Stop Workplace Bullying

Women yelling down a megaphone at colleagues

For those of us who experienced or witnessed bullying at school, it can be a relief to step out into the world and put it behind us.

But unfortunately, bullying doesn’t always wrap up when people grow up.

Not only does workplace bullying happen, it is surprisingly common. Some research suggests that nearly 50% of people have been affected by bullying at work.

Being the target of bullying can be disempowering and damaging. But there are ways to stand up and refuse to accept certain behaviours. It all starts with having the right mindset.

Let’s explore what workplace bullying looks like and how our mindset can help change our reaction to it.

What Does Workplace Bullying Look Like?

Worksafe NZ defines bullying as “repeated and unreasonable behaviour directed towards a worker or a group of workers that can lead to physical or psychological harm.”

More than just a one-off occurrence, bullying behaviour happens again and again. It can include things like intimidation, threats, humiliation or victimisation. Sometimes, bullying can fall into the category of harassment or discrimination, but not always.

Although it’s more common for bullying to come from bosses or supervisors (61% of the time), it can happen between colleagues or even come from clients or customers at a workplace.

Bullying in the workplace can be blatant or subtle, but the result is always the same. The target can become anxious and depressed, experience low self-esteem and self-doubt, and even develop stress-related symptoms such as headaches, digestive issues, and insomnia.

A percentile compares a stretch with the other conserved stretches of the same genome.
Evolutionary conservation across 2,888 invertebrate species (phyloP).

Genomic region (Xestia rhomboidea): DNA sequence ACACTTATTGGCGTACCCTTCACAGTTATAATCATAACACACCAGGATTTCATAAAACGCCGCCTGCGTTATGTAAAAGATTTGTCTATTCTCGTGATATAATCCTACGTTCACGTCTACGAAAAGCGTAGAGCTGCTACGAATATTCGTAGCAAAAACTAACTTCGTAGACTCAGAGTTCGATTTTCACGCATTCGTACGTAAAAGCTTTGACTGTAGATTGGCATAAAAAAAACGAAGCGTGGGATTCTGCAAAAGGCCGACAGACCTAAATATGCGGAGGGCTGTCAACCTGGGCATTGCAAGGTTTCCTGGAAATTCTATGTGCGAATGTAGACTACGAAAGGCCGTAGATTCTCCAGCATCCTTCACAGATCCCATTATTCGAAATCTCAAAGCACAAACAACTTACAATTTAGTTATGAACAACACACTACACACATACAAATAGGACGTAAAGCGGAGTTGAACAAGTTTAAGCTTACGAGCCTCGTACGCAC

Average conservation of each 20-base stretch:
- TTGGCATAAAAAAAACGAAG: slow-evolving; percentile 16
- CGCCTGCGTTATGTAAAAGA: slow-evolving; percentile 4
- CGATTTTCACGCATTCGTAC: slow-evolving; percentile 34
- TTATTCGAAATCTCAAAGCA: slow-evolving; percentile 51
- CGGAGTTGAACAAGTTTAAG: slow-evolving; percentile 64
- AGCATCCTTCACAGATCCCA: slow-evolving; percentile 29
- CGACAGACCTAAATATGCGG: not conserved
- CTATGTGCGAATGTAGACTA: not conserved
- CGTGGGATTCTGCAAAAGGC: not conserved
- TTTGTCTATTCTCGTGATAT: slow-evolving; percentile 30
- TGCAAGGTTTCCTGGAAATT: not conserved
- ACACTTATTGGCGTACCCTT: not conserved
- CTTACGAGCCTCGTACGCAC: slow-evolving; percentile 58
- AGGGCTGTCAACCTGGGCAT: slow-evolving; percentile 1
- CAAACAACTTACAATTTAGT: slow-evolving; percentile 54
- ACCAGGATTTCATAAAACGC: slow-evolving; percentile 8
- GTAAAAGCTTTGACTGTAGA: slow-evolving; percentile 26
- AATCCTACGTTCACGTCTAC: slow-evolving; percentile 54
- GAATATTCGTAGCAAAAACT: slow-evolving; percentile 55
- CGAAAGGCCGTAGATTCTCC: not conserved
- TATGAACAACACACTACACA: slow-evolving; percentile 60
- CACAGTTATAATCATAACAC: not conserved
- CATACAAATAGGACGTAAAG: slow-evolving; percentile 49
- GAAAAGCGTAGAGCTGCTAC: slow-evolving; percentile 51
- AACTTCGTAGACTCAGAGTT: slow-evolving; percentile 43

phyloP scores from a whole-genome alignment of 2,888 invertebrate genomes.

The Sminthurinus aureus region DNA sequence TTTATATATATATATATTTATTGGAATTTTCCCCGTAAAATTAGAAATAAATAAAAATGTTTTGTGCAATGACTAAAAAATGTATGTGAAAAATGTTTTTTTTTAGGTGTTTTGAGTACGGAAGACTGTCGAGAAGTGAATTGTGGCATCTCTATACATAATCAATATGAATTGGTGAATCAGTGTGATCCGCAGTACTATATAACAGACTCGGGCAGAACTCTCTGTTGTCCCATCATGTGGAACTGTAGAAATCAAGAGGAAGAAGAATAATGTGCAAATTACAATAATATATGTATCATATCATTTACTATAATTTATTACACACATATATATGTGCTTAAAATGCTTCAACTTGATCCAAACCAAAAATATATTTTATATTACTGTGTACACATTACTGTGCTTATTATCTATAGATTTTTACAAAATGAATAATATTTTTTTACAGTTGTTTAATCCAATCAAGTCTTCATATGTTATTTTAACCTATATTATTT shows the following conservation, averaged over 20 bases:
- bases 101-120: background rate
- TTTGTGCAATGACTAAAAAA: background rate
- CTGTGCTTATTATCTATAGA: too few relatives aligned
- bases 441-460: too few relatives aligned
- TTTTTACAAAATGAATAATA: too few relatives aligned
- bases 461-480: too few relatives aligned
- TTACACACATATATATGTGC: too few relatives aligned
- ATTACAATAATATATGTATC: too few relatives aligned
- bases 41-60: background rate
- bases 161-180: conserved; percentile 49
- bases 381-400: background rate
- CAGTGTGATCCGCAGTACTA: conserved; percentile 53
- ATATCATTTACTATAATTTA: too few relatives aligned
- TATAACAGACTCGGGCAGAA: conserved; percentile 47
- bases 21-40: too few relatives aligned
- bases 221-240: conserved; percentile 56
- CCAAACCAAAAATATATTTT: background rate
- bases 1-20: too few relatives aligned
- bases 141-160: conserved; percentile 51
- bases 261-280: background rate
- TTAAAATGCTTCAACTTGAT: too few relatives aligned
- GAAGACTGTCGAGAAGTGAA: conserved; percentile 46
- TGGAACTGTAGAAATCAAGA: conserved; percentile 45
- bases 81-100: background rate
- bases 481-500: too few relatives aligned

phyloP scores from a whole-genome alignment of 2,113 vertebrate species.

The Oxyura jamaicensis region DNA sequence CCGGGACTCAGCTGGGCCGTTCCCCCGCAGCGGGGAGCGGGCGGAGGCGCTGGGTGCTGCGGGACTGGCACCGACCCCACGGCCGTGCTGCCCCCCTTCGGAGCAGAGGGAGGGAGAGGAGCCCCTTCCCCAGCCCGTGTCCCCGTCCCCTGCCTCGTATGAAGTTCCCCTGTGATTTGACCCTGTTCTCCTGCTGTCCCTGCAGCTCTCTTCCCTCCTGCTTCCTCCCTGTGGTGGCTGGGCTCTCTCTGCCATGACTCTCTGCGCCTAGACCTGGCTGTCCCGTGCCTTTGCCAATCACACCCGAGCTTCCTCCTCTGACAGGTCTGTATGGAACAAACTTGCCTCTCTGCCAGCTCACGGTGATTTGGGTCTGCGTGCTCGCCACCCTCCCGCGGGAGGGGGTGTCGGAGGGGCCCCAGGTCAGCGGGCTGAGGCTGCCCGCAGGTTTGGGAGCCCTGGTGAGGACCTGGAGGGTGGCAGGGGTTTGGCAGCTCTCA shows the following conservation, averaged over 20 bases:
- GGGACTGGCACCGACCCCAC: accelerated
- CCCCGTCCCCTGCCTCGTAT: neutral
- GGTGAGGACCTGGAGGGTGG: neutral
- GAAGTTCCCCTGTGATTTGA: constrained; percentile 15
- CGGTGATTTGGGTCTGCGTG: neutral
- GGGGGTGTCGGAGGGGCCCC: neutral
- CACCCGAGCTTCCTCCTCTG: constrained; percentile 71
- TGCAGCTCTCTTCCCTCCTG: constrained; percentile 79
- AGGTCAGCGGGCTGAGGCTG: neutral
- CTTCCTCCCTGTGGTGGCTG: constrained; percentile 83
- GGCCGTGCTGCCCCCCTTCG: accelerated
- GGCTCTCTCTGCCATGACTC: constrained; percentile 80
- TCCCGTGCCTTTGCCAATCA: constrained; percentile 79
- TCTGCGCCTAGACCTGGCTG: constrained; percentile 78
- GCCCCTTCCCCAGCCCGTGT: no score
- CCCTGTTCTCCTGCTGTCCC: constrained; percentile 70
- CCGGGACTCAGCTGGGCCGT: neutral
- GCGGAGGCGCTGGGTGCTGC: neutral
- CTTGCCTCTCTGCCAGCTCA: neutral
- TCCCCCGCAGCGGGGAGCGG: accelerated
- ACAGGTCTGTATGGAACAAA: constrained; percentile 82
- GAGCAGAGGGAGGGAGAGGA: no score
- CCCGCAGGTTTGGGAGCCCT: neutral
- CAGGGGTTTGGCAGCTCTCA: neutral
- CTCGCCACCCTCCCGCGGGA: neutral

Here are some examples of workplace bullying:

  • someone purposely giving you incorrect information (or excluding information) about your work to ensure you fail
  • repeated denial for time off with no good reason
  • threats, humiliation, or other verbal abuse
  • excessive negative performance monitoring
  • gossip, jokes, or other verbal abuse
  • social exclusion
  • invasion of privacy
  • taking credit for or stealing your ideas repeatedly
  • aggressive communication such as yelling, hostility, aggressive body language, or angry emails
  • constant unwarranted criticism without adequate guidance and support

Your Mindset And Bullying In The Workplace

How often have you watched a teen high-school movie and seen the bully get away with their behaviour merely because the target was too afraid to stand up for themselves?

When it first happens, we are often so shell-shocked that we don’t take action, or we assume that it was a once-off and hope it won’t happen again. This is our first crucial mistake. We need to be able to identify these situations and behaviours and understand that it’s okay to say no to them.

Having the right mindset means setting your own tolerance parameters and demonstrating that bullying behaviour is not acceptable and will not be tolerated by you.

Bullies get away with acting inappropriately simply because the environment they are in and the people surrounding them allow it.